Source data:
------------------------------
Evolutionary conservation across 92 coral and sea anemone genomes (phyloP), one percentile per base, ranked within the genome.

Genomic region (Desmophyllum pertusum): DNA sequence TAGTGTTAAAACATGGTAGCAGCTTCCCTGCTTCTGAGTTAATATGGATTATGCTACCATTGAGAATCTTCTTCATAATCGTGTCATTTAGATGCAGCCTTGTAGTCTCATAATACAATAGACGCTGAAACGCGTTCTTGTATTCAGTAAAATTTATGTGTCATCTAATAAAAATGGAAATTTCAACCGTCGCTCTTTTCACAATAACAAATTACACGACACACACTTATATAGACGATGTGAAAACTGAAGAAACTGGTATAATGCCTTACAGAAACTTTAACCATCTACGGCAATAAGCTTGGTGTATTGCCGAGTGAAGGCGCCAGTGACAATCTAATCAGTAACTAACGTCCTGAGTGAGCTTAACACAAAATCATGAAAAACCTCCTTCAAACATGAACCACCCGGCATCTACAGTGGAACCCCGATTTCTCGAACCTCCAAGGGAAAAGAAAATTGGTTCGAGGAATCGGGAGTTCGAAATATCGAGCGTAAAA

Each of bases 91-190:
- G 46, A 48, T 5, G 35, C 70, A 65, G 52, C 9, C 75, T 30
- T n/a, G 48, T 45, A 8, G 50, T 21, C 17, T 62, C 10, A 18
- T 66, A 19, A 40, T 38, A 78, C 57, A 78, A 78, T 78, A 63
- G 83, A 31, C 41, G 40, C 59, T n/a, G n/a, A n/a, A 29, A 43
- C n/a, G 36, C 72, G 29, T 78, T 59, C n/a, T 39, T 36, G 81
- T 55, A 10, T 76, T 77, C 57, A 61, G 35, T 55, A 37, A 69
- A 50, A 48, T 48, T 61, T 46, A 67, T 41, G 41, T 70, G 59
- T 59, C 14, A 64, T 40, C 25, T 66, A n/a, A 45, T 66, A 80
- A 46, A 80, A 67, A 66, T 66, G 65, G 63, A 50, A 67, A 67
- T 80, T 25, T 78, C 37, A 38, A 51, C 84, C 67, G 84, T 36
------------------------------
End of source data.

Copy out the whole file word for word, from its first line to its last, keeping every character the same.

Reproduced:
Evolutionary conservation across 92 coral and sea anemone genomes (phyloP), one percentile per base, ranked within the genome.

Genomic region (Desmophyllum pertusum): DNA sequence TAGTGTTAAAACATGGTAGCAGCTTCCCTGCTTCTGAGTTAATATGGATTATGCTACCATTGAGAATCTTCTTCATAATCGTGTCATTTAGATGCAGCCTTGTAGTCTCATAATACAATAGACGCTGAAACGCGTTCTTGTATTCAGTAAAATTTATGTGTCATCTAATAAAAATGGAAATTTCAACCGTCGCTCTTTTCACAATAACAAATTACACGACACACACTTATATAGACGATGTGAAAACTGAAGAAACTGGTATAATGCCTTACAGAAACTTTAACCATCTACGGCAATAAGCTTGGTGTATTGCCGAGTGAAGGCGCCAGTGACAATCTAATCAGTAACTAACGTCCTGAGTGAGCTTAACACAAAATCATGAAAAACCTCCTTCAAACATGAACCACCCGGCATCTACAGTGGAACCCCGATTTCTCGAACCTCCAAGGGAAAAGAAAATTGGTTCGAGGAATCGGGAGTTCGAAATATCGAGCGTAAAA

Each of bases 91-190:
- G 46, A 48, T 5, G 35, C 70, A 65, G 52, C 9, C 75, T 30
- T n/a, G 48, T 45, A 8, G 50, T 21, C 17, T 62, C 10, A 18
- T 66, A 19, A 40, T 38, A 78, C 57, A 78, A 78, T 78, A 63
- G 83, A 31, C 41, G 40, C 59, T n/a, G n/a, A n/a, A 29, A 43
- C n/a, G 36, C 72, G 29, T 78, T 59, C n/a, T 39, T 36, G 81
- T 55, A 10, T 76, T 77, C 57, A 61, G 35, T 55, A 37, A 69
- A 50, A 48, T 48, T 61, T 46, A 67, T 41, G 41, T 70, G 59
- T 59, C 14, A 64, T 40, C 25, T 66, A n/a, A 45, T 66, A 80
- A 46, A 80, A 67, A 66, T 66, G 65, G 63, A 50, A 67, A 67
- T 80, T 25, T 78, C 37, A 38, A 51, C 84, C 67, G 84, T 36